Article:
Another kind of business you find around these monuments is the last minute tour that will promise to get you into the place in under 10 minutes. Since we didn’t have to pay for the tickets, Lynn went ahead and paid for this tour 50 euro. However, the minutes kept ticking away. We frantically kept checking our watches and phones. We had explained our dilemma to the man when we first gave him the money so he knew we were on a tight schedule. When he took us over to the group with the English speaking tour, the tour guide was as slow as molasses. Lynn talked to him and said “Look, we have a train to catch, so we basically are just paying to get in with you and ditch you is that alright?” to which the self impressed tour guide was not sympathetic. Lynn reexplained to the original man who sold us this “tour” He finally seemed to understand that we weren’t kidding and tried to hustle us up in the line. Security is tight at many historical landmarks these days and there was no way to get around security. My arm got worn out from my constant jerk upwards to catch a glimpse of my watch. When we finally made it through we were down to 5 minutes to enjoy the entire Colosseum! We literally ran through snapping pictures with all of our phones willy nilly and stopping only to take a quick family selfie. We were yelling to each other “touch a column touch a column!” and we literally were running our hands down the walls and toppled columns as we ran through. I was in a panic at the time, but know I would look back on this laughing.
We then had trouble again, trying to get a taxi cab and when
we finally got one, he refused to stay down in front of our apartment so we
could grab our luggage and get to the train station. We ended up having to wheel our luggage again
through the streets of Rome trying to catch our train. In the end after running through the streets,
entering the wrong part of the train station and booking it over the
cobblestones– we missed the train.
This was heartbreaking to me because it meant we had to pay
for the next train and it would cost another 50 euro! So all in all, we got the 5 minute 100euro
tour of the historic Roman Colosseum. Ah Roma – Gorgeous, Historic, Awe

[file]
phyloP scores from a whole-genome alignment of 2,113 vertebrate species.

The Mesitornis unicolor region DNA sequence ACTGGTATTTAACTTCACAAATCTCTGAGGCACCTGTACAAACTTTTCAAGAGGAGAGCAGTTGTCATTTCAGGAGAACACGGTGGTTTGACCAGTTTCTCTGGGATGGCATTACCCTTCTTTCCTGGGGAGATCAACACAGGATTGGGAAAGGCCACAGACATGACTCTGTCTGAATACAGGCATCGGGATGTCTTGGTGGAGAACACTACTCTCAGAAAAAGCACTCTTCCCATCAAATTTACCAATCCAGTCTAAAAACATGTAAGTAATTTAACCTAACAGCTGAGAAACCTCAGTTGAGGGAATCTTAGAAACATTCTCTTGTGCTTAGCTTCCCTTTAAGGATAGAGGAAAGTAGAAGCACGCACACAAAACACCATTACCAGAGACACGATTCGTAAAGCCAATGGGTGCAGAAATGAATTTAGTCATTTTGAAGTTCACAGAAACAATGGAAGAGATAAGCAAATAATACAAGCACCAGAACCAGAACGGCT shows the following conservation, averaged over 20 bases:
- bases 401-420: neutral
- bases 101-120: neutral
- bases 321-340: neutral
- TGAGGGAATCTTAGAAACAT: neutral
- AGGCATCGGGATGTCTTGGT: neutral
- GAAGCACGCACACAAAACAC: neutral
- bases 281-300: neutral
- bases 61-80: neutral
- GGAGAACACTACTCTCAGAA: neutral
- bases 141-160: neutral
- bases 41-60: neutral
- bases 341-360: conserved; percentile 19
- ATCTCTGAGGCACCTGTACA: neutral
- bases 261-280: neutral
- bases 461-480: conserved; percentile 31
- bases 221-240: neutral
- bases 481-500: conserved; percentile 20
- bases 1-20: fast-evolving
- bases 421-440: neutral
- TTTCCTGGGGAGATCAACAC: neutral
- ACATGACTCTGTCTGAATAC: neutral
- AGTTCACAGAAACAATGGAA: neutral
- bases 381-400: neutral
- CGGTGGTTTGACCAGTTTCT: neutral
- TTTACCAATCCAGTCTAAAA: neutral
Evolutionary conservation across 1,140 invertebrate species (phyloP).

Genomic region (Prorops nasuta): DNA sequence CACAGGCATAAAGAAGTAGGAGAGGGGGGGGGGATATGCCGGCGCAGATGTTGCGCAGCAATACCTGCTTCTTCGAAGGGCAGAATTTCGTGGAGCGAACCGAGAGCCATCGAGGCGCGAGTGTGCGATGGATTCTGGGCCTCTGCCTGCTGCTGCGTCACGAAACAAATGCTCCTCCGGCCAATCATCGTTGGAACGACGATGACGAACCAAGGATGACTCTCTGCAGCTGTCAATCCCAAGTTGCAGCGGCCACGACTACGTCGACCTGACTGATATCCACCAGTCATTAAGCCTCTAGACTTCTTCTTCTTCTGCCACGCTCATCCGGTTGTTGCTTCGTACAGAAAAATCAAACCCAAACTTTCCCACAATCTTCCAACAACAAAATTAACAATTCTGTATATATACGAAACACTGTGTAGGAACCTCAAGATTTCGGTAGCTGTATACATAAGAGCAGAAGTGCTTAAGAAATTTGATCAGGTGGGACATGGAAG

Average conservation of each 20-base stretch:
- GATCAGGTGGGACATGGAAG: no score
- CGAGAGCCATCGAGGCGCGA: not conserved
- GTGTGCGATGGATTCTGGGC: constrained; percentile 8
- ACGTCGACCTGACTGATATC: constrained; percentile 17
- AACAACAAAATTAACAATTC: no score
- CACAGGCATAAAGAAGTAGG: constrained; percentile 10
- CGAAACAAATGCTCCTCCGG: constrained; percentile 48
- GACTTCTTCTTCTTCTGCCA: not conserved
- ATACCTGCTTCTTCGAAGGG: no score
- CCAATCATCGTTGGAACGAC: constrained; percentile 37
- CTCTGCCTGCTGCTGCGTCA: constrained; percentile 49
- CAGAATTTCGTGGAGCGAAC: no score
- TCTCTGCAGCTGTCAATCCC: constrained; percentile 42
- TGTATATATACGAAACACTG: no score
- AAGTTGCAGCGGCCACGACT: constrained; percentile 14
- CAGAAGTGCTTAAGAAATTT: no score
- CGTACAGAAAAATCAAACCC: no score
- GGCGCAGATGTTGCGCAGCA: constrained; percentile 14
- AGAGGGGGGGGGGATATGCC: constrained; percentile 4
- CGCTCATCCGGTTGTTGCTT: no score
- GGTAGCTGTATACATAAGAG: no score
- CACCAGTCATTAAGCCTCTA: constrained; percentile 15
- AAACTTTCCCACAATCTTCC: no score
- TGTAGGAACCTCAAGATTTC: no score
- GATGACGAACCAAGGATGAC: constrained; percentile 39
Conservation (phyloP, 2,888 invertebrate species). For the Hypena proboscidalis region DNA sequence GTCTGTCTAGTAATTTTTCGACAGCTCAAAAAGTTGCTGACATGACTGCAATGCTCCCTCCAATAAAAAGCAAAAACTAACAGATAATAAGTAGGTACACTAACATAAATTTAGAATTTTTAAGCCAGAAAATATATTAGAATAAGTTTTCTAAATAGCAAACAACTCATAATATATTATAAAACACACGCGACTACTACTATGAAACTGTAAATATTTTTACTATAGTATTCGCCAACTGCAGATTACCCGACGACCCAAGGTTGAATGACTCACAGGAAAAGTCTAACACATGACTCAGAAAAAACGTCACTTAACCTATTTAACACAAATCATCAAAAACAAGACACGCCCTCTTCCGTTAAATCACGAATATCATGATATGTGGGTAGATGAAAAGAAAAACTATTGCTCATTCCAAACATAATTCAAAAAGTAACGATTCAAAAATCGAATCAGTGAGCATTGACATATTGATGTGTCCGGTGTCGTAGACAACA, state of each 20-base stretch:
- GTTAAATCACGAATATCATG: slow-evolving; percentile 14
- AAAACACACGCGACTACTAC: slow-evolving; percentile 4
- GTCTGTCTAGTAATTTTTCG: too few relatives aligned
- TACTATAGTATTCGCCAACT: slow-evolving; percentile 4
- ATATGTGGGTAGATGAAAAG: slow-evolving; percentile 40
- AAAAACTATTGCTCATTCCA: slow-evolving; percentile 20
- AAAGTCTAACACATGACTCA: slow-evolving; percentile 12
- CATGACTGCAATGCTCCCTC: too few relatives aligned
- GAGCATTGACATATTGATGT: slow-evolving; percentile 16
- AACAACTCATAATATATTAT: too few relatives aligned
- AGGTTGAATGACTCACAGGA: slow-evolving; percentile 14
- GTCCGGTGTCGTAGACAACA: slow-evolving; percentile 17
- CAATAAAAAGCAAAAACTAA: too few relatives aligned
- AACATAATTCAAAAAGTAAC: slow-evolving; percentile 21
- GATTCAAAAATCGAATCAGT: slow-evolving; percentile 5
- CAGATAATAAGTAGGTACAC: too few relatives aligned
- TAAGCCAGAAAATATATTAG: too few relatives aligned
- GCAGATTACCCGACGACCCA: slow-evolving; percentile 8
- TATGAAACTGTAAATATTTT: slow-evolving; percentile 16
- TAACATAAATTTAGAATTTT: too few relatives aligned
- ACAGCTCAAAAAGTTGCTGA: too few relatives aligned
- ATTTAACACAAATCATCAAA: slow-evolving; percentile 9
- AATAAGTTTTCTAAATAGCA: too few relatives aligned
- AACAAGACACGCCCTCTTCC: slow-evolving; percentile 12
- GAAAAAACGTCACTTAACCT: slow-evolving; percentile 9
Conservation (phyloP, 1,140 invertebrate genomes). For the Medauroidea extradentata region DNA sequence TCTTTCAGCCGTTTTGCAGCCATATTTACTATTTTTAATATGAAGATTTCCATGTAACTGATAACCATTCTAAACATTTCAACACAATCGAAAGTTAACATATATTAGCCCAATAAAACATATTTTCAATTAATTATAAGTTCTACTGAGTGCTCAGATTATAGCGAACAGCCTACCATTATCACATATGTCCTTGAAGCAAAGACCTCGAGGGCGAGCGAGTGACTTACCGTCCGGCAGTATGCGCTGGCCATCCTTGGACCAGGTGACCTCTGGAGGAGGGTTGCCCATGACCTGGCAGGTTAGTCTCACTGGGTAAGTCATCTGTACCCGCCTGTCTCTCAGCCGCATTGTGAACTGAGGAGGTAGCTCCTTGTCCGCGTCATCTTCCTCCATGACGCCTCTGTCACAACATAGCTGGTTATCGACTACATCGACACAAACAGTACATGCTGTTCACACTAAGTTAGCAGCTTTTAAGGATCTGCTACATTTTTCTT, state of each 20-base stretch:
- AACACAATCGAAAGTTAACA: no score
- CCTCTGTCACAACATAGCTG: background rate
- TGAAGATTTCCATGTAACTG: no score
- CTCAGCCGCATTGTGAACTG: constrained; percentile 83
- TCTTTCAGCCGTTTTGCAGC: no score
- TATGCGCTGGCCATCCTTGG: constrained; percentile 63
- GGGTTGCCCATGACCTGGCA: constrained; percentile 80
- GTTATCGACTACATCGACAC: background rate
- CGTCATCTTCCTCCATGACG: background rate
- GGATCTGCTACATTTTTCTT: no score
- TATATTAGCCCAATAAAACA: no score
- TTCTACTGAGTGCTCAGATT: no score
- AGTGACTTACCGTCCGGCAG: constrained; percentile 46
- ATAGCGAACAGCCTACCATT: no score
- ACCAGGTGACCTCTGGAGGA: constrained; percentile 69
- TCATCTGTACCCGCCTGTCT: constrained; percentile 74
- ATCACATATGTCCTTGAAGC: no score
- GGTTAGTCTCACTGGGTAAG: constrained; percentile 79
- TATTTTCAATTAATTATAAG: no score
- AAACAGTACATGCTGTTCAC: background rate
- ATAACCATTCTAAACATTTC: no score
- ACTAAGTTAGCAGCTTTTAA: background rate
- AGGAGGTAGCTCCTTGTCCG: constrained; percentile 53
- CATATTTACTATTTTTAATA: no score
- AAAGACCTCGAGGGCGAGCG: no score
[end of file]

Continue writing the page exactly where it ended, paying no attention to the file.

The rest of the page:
Inspiring, unforgettable, and exhausting😊!
This made our next stop all the more delightful!
Rome certainly wasn’t built in a day, but the Schuylers
toured it in a day (and some change).
Week 6 was one of the longest weeks of my life and it will most likely take multiple posts to cover it. Often when people refer to something as the longest of their life it is in a negative aspect, but this one was a whole mix of adventure that just makes me smile when I look back on it.
We started off the week with church, of course. We went early so that I could drop off thefamily and drive over to the children’s hospital to see my friend Marina and Baby Ben whose finger had been crushed. Visitors were not allowed up to this point and I wanted to try and be an encouragement to her. This, I might add,was the first time I had driven in downtown Mannheim. Often Mannheim is described as an easy city to get around because of how it is sectioned off into blocks. However, this isn’t the case with the entire city, only the very central part. Of course the hospital was on the outskirts of this area where the roads literally go in all directions and diagonals.
A little background on me, I’m not one of those useful minister’s wives who can sing or play piano. However, I have always been an asset to my husband’s ministry in that I’m pretty good with directions and navigating. We’ve been to numerous large cities, NewYork, Chicago, Oklahoma City, Los Angeles etc. The only one, up to this point where I have gotten totally turned around is Houston, which is awful! Now I can add another – Mannheim. I am so thankful for GPS systems in newer cars! Seriously, I couldn’t have done Europe 20 years ago people!
So, here I was trying to listen to this GPS tell me where to go when I noticed a car to my right and a motorcycle who are both motioning to me like I’m crazy. Then it dawned on me, I was totally in the wrong lane where oncoming traffic would be approaching any second. Funny thing was, neither the car nor the motorcyclist would move to let me over – go figure! When I finally got myself settled in the right lane, I made it to the hospital parking lot. As I pulled in the guard in the booth, who spoke impeccable English, asked what business I had there. I let him know I was there to visit a friend and their child. He frankly told me that I was in the wrong parking lot and that it was only for people bringing their own children into the hospital. I promptly apologized and asked for directions to the proper lot. Instead. he found it easier to let me know that he would let me in, but that I’d better read the signs well or else I would be charged 200 euro! He informed me that not knowing German would not help me in the matter and just not to be stupid in my parking (his actual words!) So, with some trepidations I drove on down into the parking lot and found a spot that didn’t seem to have any ominous signs around it and went in for a visit.